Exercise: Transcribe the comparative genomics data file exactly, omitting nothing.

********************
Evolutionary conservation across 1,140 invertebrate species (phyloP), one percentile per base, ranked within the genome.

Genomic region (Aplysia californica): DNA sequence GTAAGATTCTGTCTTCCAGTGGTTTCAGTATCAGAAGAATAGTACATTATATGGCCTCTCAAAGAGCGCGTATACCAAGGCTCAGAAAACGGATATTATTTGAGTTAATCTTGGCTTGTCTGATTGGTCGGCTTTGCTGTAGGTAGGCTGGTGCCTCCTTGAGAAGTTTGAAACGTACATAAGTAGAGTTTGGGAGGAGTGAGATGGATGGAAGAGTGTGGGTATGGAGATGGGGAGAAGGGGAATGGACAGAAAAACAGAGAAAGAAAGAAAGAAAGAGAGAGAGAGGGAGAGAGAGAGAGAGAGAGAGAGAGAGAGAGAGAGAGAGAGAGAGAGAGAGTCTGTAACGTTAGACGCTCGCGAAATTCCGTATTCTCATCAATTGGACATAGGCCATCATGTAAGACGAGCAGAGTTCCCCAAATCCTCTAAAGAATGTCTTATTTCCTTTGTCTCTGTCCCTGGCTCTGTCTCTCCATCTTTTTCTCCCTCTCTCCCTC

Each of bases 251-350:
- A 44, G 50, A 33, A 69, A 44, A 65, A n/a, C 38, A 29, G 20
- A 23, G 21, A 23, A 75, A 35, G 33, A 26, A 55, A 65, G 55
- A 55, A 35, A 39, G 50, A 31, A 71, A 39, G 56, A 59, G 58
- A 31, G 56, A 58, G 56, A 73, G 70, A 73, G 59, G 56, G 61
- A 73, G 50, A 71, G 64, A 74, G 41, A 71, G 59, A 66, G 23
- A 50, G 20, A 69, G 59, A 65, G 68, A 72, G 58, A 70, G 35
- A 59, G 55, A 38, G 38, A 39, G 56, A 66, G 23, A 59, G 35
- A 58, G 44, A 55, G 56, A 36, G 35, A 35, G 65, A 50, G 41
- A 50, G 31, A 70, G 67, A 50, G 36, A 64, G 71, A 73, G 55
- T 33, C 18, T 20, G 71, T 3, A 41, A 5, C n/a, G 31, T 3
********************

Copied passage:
Evolutionary conservation across 1,140 invertebrate species (phyloP), one percentile per base, ranked within the genome.

Genomic region (Aplysia californica): DNA sequence GTAAGATTCTGTCTTCCAGTGGTTTCAGTATCAGAAGAATAGTACATTATATGGCCTCTCAAAGAGCGCGTATACCAAGGCTCAGAAAACGGATATTATTTGAGTTAATCTTGGCTTGTCTGATTGGTCGGCTTTGCTGTAGGTAGGCTGGTGCCTCCTTGAGAAGTTTGAAACGTACATAAGTAGAGTTTGGGAGGAGTGAGATGGATGGAAGAGTGTGGGTATGGAGATGGGGAGAAGGGGAATGGACAGAAAAACAGAGAAAGAAAGAAAGAAAGAGAGAGAGAGGGAGAGAGAGAGAGAGAGAGAGAGAGAGAGAGAGAGAGAGAGAGAGAGAGAGTCTGTAACGTTAGACGCTCGCGAAATTCCGTATTCTCATCAATTGGACATAGGCCATCATGTAAGACGAGCAGAGTTCCCCAAATCCTCTAAAGAATGTCTTATTTCCTTTGTCTCTGTCCCTGGCTCTGTCTCTCCATCTTTTTCTCCCTCTCTCCCTC

Each of bases 251-350:
- A 44, G 50, A 33, A 69, A 44, A 65, A n/a, C 38, A 29, G 20
- A 23, G 21, A 23, A 75, A 35, G 33, A 26, A 55, A 65, G 55
- A 55, A 35, A 39, G 50, A 31, A 71, A 39, G 56, A 59, G 58
- A 31, G 56, A 58, G 56, A 73, G 70, A 73, G 59, G 56, G 61
- A 73, G 50, A 71, G 64, A 74, G 41, A 71, G 59, A 66, G 23
- A 50, G 20, A 69, G 59, A 65, G 68, A 72, G 58, A 70, G 35
- A 59, G 55, A 38, G 38, A 39, G 56, A 66, G 23, A 59, G 35
- A 58, G 44, A 55, G 56, A 36, G 35, A 35, G 65, A 50, G 41
- A 50, G 31, A 70, G 67, A 50, G 36, A 64, G 71, A 73, G 55
- T 33, C 18, T 20, G 71, T 3, A 41, A 5, C n/a, G 31, T 3